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Are your obsessive eating habits affecting your relationships?

5 questions to identify whether your eating habits are the problem .


Having spent much of my teenage years battling with anorexia I know only too well how obsessive and controlling eating habits can impact close relationships. It can be so tricky when, culturally, food is so important, it is often the focus of celebrations and a means for expressing affection. I will never forget the day my school friends made me a birthday cake. They worked so hard on it yet, at the thought of eating it, I cried. I was so angry at myself for seeming ungrateful and hurting their feelings I punished myself further causing a downhill spiral effect in my restrictive habits.


This, is a rather extreme example but I see concerning obsessive eating habits all over our magazine's and in our social media. I remember watching an interview with David Beckham. He explained that Victoria only ate steamed fish, rice and vegetables and how he longed to cook her a delicious meal. This is the same Victoria who, one Christmas I recall it was published, only took a few mouthfuls of each course. I remember thinking, "poor woman, she cannot even let go at Christmas". I wonder what her kids make of that kind of behaviour?" Because it is one thing to have to explain our compulsive behaviour to adults, but it is harder and potentially more damaging to express them around our children!


It is no secret that children, whose parents display Obsessive Compulsive Disorder (OCD) tendencies are more likely to develop their own. Furthermore, habits formed in childhood are much harder to break once they transition into adulthood. Often we fall into these compulsions without even knowing. I imagine for many of us Covid exacerbated our OCD tendencies around food because we were not socialising or eating out. Many of us gage our behaviour by comparing ourselves to social norms, but when it comes to our eating habits that can be particularly tricky. We are surrounded by disordered eating habits. This country has one of the largest global obesity rates in both adults and children yet the market for crazy diet plans is exploding, not to mention our obsession with body modification.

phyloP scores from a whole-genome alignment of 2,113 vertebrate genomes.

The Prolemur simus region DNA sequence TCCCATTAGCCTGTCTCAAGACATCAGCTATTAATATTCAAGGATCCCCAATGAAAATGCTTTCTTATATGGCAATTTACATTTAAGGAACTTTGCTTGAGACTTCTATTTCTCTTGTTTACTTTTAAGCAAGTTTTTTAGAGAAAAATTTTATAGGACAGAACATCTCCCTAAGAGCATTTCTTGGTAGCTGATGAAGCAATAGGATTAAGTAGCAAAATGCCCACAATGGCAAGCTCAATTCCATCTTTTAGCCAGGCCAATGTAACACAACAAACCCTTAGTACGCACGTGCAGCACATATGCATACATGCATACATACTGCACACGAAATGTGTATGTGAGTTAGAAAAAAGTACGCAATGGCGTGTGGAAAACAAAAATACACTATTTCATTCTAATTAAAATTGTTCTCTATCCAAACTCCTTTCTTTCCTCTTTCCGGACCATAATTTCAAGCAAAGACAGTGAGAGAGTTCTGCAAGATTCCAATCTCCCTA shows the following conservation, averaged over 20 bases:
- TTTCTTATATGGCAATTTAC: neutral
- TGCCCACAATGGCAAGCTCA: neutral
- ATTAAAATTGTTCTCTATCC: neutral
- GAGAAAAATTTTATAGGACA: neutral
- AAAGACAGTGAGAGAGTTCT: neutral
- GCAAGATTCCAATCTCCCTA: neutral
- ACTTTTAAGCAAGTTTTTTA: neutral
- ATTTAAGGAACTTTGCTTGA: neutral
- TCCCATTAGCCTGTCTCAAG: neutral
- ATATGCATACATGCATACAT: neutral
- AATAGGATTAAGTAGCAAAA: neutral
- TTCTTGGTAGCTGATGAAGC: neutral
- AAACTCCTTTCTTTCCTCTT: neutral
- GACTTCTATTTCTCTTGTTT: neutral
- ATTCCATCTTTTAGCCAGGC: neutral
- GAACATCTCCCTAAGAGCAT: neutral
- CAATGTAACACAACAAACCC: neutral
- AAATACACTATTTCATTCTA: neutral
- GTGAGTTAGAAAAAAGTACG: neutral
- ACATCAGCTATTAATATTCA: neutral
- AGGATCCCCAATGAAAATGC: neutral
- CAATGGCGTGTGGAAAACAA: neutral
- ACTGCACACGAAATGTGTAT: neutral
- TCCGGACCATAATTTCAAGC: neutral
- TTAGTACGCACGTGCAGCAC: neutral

As I have discussed in a previous blog, "Eat Happy" posted on 26th February 2022; The answer to a healthy diet, both mentally and physically, is to eat in a way most aligned to the diet of our hunter gatherer ancestors. The closest thing to that in this modern day, is the Mediterranean diet.


If you are not sure whether your thoughts and behaviours around food are unhealthy ask yourself the following questions.


  • Are there foods you are scared of?


  • Do you tell people that you don't eat certain foods only because those foods make you feel guilty afterwards?


  • Are you freaked out if something arrives on your plate that you weren't expecting?


  • Do you insist on seeing how your food prepared?


  • Do you meticulously plan your meals, preferring to stick to the same foods?


If your answer to all or most of these questions is "yes" maybe it is time to implement change. Often eating disorders and OCD are treated with Cognitive Behavioural Therapy (CBT). In essence CBT reframes negative association by exposing the sufferer to their fears in small, ever increasing ways. So, for example, re introducing a food that was previously on your "banned list" or tasting something you have never tried before.

There are lots of books out there on CBT that will guide you through the process but if the problem feels too big to cope with on your own, there are CBT practitioners out there with an average course running for between 6 to 12 weeks. Remember, when hiring a professional, to do your research, there will be the right person for you but it may take a little while to find them. Also the charity MIND has some great advice and support on dealing with eating disorders and OCD.


I know from my own experience that obsessive compulsive eating habits can be reformed. Thanks to my own CBT journey there is nothing I like more nowadays than to order something from a menu that I have never tried before! This is especially fun on holidays, when the menu is in some foreign language that I cannot read! Food is absolutely a source of great joy in my life and part of the treasured memories I have of precious time spent with the people I love.





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